What are the ‘Arrested Development’ alumni up to now?

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Teen star Michael Cera appears in 'Year One' this week. Time Out remembers when he first struck comedy gold in sitcom 'Arrested Development', and decided to look how the members of its perfectly balanced ensemble have fared since the show's cancellation in 2006.

Michael Cera as George Michael Bluth

As we all know, Mr Cera’s career pretty much went nuclear after his stint on ‘Arrested Development’ as sexually frustrated only child, George Michael Bluth. A few one-off performances followed in US teen staples such as ‘Veronica Mars’ and ‘Tim and Eric Awesome Show, Great Job!’, but it was as sexually frustrated school-leaver Evan in Greg Mottola’s teen comedy behemoth ‘Superbad’ where we saw that Cera had a potentially fruitful cinematic career ahead of him. His wooing of mainstream America continued when he played sexually frustrated high-schooler Paulie Bleeker in ‘Juno’, helping bring an ostensibly gauche, ‘indie’-flavoured comedy kicking and screaming to the heights of box office glory. And though his work in films like ‘Nick and Norah’s Infinite Playlist’ made it look like he was treading sexually frustrated water, we very much look forward to seeing him in the forthcoming adaptation of the GD Payne novel ‘Youth In Revolt’, especially if this tantalising early missive is anything to go by.

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Jeffrey Tambor as George Bluth Sr/Oscar Bluth

The jumping box has kept Tambor’s career ticking over for years. After a scene-stealing turn in Al Pacino-headlining legal farce ‘…And Justice For All’ (1979) roles started to get a little threadbare until he was cast as one of the greatest TV characters of all time in Hank 'Hey, now' Kingsley - announcer-cum-stalker -cum-prank monkey to fictional chat-show host Larry Sanders. Since then he has appeared in everything from ‘Girl, Interrupted’ (1999) and ‘Pollock’ (2000) to ‘Hellboy’ (2004) and that Grinch film. Given that George Sr was guilty of treason and Hank was debilitatingly insecure, it comes as some small surprise to find that Tambor is currently packing them in on the motivational circuit...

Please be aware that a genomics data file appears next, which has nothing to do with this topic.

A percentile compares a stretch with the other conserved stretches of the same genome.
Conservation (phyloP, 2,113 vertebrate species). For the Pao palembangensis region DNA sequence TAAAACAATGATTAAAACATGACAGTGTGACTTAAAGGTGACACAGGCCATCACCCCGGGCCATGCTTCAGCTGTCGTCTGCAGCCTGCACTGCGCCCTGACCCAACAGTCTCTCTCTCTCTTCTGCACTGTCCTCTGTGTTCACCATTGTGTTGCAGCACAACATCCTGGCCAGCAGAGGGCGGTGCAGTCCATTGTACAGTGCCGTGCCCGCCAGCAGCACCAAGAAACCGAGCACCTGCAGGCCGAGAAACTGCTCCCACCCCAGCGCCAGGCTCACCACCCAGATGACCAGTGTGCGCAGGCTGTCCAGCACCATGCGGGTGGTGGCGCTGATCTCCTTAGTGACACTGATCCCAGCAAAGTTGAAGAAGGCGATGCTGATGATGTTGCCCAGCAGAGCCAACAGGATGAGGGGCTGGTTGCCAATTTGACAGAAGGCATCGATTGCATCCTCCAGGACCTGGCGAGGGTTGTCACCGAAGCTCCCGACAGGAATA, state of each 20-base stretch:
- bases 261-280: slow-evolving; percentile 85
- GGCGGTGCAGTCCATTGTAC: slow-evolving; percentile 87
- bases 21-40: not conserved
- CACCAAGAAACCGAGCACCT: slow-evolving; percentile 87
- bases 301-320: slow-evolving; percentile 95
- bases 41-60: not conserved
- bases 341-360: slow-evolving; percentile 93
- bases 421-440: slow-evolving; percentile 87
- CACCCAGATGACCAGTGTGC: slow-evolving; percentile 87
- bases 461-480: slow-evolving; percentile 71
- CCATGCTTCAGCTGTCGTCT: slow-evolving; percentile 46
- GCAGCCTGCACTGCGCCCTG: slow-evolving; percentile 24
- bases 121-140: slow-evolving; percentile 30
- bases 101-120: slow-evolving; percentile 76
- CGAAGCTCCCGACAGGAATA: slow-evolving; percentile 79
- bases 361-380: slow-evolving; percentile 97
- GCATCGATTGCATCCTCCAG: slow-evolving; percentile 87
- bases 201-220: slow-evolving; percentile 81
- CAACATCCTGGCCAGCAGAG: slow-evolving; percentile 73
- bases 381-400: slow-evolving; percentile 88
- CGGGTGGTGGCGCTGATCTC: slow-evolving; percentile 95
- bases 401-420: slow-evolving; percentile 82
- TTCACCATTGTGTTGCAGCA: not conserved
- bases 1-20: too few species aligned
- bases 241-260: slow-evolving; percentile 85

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Jessica Walter as Lucille Bluth

Walter has had a varied career that stretches back to hokey Super Panavision Formula 1 extravaganza ‘Grand Prix’ in 1964. Her most famous part is undoubtedly that of Clint Eastwood’s number one fan in weirdo ‘Fatal Attraction’ foreshadow ‘Play Misty For Me’(1971), a role which remains iconic enough to make up for any and all involvement in the camp TV movie treatment of Marvel Comics’ ‘Dr. Strange’ (1978) and the chortle-free orangutan inheritance caper ‘Going Ape!’ (1981), co-starring Tony Danza. So successful was her turn as the Bluths' acid-tongued matriarch that she was asked to all-but reprise it for the abortive 2008 update of (Beverly Hills)‘90210’.

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Jason Bateman as Michael Bluth

Surely Bateman’s performance as self-appointed stand-in patriarch Michael Bluth will go down as one of the greatest straight-man acts in TV comedy. As the episodes rolled on, it was Bateman’s reactions to the zingers delivered by his supporting cast which actually gleaned more laughs than the zingers themselves. Obviously, Bateman has been in the industry for a while, starting his career in iconic TV shows like ‘Little House on the Prairie’ and ‘St Elsewhere’ and non-iconic films like ‘Teen Wolf Too’. Post ‘Arrested Development’, he’s developed a nice little trade in stealing films from under the noses of the key actors: Exhibit a) as bunny-suit wearing bail-bondsman Rupert ‘Rip’ Reed in the otherwise execrable ‘Smokin’ Aces’. Exhibit b) as silver-tongued bomb-site techie Adam Leavitt in reactionary Saudi-set war actioner, ‘The Kingdom’, and, exhibit c) as vacuous PR guru Dominic Foy in nuts-and-bolts publishing-world thriller, ‘State of Play.

 

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Will Arnett as George Oscar ‘G.O.B.’ Bluth